So sorry for your lost Terry. I locked myself away for 3 days after I put my 9 yrs old chow to sleep, it didn’t hurt any less. I didn’t reach out, I now know I should have. Thank you so much for sharing.

  10. Ann Burrish

    Coincidentally (or not), as I was reading this, my dear cat Keko came into my office, jumped onto the arm of my chair, and looked at me intently, as if sending me a message of connection to pass on to you. Anthropomorphizing here – or not?

    I am so sorry for your loss. I have grieved the passing of animal companions more than some human ones.

    Take care,
    Ann

    p.s. as I signed my name, Keko left the room.

  11. Terry Post author

    Oh Ann, I got chills when I read this. Who knows, but I’d like to think your cat Keko was delivering a message. What comforts me also is knowing that Checkers had lived such a long life, and gave us much love and laughter. I’ll send your message on to my kids. They’ll appreciate it.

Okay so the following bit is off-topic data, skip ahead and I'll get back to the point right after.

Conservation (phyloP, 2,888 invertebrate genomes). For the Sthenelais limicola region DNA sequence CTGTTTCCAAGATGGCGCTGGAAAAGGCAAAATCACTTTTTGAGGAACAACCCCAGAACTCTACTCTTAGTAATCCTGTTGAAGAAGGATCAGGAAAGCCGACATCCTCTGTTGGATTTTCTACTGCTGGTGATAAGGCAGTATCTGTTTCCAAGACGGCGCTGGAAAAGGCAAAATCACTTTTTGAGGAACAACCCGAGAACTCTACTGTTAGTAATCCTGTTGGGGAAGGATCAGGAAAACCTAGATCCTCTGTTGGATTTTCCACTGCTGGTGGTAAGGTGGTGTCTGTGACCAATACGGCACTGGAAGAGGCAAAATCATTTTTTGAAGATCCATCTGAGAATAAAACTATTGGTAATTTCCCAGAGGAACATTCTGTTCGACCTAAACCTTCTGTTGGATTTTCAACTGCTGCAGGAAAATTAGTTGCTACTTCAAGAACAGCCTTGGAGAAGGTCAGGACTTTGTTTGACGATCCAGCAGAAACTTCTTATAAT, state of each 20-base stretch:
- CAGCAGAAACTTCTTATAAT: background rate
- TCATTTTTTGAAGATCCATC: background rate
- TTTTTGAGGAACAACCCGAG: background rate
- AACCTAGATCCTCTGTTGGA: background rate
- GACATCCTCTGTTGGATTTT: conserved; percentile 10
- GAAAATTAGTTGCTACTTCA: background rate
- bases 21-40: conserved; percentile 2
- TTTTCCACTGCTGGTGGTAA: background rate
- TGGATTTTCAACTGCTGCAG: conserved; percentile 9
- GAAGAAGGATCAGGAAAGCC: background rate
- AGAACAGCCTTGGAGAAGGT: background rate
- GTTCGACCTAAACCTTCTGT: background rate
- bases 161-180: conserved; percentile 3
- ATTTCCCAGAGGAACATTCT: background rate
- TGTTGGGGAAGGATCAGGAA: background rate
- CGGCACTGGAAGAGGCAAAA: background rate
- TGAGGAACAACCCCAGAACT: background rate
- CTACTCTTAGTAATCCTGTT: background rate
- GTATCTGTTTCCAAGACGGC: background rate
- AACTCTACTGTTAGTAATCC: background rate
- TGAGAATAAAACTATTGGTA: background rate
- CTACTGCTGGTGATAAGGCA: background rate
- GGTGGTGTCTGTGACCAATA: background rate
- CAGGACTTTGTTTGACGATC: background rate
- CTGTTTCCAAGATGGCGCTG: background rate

12. Michelle

    So so sorry to hear about your sweet cat Terry.
    I love what you wrote. In the last few years, I’ve isolated more than reaching out but noticed that as I’ve gone through mbi that has shifted. So nice to reconnect again with old and new friends. Much love to you!!

  13. Terry Post author

    Keep connecting, Michelle. It’s so calming and powerful! Glad you liked the post, and thanks for your kind words.

  14. Leah

    Terry – my heart goes out to you. We lost our Lucky (our sweet three-legged, stroke-plagued cat that believed he was a dog!) this summer. I love your message about connection. Just today I read another moving post about the importance of connection – from a man’s view point. I”ll send it to you. Sending you a big hug and lots of love,
    Leah

  15. Allison Evans

    I’m sorry for your loss, Terry. Clearly Checkers is still giving to you, as you are feeling so much love and connection as you reach out to your friends in grief.
    I’ve been mulling over the difference between compassion and pity. I think part of it is to do with the person suffering: is she willing to reach out? If so, she will experience compassion? Is she unwilling for anyone to know that she’s hurting? If so, she will experience pity. Your openness has made the difference!

  16. Terry Post author